Hi all. I’m sure this sounds familiar to quite a few of you: I had a huge, long interest in high school but didn’t have much language to articulate it, other life factors limited the blossoming of ability. Then usually something happens to people, e.g. they start drinking a lot, they get depressed, they find other passions, etc, and eventually they find themselves without maths and worse off in some way, whether they are obviously miserable, or that they lack the fire in the eyes they once had.
What measures can one take to sustain fierce interest when faced with difficult work to progress? I’ve experienced passion wane over time before, and maybe it’s unrealistic to think mathematicians in industry and academia are in constant bliss, but every day recently, just like years earlier, I’ve been waking up excited to learn.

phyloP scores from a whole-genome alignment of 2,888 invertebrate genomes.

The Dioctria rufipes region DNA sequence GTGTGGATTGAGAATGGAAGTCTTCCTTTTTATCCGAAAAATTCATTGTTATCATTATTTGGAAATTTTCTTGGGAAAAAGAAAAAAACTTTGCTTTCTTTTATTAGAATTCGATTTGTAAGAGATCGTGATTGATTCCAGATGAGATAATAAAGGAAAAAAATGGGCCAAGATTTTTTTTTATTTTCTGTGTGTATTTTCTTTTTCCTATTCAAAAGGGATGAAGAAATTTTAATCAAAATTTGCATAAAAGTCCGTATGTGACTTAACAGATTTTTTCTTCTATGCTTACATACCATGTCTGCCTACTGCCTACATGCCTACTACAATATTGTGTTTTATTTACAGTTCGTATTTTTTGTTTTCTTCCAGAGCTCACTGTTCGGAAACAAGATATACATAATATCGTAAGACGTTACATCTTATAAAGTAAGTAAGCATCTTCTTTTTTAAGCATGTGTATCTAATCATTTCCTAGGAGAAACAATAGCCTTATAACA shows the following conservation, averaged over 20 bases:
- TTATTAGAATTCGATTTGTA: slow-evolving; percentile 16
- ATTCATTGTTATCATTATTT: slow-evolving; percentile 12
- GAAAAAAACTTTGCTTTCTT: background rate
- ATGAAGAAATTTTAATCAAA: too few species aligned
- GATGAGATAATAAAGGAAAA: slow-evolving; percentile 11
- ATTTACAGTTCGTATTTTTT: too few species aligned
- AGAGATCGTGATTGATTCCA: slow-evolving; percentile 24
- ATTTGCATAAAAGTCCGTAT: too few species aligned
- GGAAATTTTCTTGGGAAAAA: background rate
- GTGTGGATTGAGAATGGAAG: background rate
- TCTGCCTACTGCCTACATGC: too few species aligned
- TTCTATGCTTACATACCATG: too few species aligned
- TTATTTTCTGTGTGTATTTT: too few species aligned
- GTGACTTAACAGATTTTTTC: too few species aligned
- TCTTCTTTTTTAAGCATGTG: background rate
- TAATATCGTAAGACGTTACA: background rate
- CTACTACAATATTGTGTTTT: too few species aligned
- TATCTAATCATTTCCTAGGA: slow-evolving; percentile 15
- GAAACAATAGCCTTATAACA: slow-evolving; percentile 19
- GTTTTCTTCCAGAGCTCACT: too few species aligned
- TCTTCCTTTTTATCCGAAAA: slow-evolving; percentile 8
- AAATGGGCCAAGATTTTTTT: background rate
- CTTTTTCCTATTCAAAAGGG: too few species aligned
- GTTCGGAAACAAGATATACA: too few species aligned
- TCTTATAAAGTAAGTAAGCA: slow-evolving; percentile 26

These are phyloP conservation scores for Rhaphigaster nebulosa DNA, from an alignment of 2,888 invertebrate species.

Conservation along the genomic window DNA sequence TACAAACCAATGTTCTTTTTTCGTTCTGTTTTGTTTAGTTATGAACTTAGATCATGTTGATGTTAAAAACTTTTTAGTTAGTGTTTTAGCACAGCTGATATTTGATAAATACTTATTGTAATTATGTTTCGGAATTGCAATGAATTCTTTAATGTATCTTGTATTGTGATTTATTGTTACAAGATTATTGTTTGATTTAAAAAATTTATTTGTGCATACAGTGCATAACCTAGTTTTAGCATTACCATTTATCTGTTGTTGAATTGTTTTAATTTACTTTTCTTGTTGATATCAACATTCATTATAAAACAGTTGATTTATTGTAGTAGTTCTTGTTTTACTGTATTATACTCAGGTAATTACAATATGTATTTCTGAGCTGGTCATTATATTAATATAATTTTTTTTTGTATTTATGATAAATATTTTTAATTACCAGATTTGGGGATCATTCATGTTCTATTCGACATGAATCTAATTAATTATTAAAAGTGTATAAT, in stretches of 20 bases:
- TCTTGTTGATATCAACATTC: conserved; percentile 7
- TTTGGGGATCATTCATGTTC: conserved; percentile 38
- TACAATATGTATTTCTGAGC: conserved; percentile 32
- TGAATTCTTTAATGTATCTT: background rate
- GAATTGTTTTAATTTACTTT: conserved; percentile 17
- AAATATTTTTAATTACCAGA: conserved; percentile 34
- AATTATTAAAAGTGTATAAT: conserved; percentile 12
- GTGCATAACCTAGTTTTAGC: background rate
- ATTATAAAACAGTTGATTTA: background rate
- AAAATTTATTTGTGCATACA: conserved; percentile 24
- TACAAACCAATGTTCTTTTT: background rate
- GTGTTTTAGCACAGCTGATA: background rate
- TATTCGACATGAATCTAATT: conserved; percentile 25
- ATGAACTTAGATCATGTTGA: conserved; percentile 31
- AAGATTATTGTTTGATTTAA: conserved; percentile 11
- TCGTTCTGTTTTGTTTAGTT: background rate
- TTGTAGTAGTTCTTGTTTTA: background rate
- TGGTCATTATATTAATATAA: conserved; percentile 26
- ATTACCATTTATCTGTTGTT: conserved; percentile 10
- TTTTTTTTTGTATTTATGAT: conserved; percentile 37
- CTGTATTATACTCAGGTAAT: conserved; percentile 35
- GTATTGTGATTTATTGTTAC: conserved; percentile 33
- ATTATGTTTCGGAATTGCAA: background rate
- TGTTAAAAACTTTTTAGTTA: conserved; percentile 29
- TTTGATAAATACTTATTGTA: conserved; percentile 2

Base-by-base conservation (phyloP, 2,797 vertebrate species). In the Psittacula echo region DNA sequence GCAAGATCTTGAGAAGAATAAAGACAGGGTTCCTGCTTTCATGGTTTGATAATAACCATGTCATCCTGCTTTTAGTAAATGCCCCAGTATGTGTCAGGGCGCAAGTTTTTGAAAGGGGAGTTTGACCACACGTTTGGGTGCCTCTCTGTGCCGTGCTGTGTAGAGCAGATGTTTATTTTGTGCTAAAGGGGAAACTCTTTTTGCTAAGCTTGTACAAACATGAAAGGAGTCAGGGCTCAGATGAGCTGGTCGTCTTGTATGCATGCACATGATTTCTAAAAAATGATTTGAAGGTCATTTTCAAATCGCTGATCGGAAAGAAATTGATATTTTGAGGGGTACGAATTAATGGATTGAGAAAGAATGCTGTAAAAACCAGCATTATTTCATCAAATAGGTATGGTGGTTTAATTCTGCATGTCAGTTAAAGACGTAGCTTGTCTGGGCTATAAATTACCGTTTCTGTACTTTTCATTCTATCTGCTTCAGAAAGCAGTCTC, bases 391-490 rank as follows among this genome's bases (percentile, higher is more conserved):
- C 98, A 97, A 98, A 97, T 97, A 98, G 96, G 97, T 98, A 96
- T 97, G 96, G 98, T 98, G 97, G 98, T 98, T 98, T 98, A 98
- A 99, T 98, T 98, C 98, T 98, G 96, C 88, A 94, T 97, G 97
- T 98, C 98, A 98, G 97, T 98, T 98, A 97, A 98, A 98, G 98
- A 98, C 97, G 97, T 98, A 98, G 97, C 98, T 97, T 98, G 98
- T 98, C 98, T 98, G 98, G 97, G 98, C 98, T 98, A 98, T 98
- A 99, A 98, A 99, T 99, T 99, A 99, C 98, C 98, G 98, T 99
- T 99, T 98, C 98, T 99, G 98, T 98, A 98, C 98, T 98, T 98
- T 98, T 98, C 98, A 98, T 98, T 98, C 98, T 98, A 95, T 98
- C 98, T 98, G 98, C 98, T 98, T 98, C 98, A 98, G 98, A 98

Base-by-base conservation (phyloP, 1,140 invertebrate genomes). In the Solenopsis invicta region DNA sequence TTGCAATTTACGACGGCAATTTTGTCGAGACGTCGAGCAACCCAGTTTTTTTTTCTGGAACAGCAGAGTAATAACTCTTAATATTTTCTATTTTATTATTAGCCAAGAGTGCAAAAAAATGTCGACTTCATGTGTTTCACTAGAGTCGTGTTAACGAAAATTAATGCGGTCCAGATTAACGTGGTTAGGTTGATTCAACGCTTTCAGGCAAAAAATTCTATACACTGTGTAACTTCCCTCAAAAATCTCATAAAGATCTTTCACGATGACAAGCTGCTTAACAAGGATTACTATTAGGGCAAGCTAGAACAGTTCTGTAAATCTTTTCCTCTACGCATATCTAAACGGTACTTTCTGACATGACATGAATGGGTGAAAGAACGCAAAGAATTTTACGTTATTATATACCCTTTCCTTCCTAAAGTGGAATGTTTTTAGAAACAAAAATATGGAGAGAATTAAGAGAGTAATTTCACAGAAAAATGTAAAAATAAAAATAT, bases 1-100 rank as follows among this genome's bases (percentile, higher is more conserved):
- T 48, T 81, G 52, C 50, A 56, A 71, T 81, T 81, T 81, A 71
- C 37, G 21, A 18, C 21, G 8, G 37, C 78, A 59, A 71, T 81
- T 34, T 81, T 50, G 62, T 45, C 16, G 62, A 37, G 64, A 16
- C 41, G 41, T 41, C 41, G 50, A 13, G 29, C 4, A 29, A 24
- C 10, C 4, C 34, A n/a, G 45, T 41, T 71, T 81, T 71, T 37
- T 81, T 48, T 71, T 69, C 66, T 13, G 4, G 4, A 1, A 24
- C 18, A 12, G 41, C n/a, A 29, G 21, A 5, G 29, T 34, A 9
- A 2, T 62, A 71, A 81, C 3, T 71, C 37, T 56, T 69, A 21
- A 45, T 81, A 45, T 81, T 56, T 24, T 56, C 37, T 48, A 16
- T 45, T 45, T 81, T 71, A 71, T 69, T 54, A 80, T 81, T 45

My passion has only just been reinvigorated and i’ve been picking up the material i’d neglected in undergrad so far, and this “emptiness” feels largely conquered. The analysis course i’m vastly unprepared for feels like it has awakened an inner drive, which has infected all parts of life but especially maths, including fields other than analysis.
However I can see that it will take a lot of work to reach interesting stuff, to be able to engage with the content, etc, and while it’s easy to read to about different fields/subjects in a single afternoon, the reality is that I’ve got 12 more weeks in this semester and it’ll be years before I’ll have tasted those spicy topics, e.g. functional analysis, godel’s theorems, random graph theory, etc.
I’m wondering if there’s any (good) advice which is more sophisticated than “be realistic and avoid depression”. e.g. “take a little while every day to remind yourself why you’re studying this, by recreational reading of motivating topics”.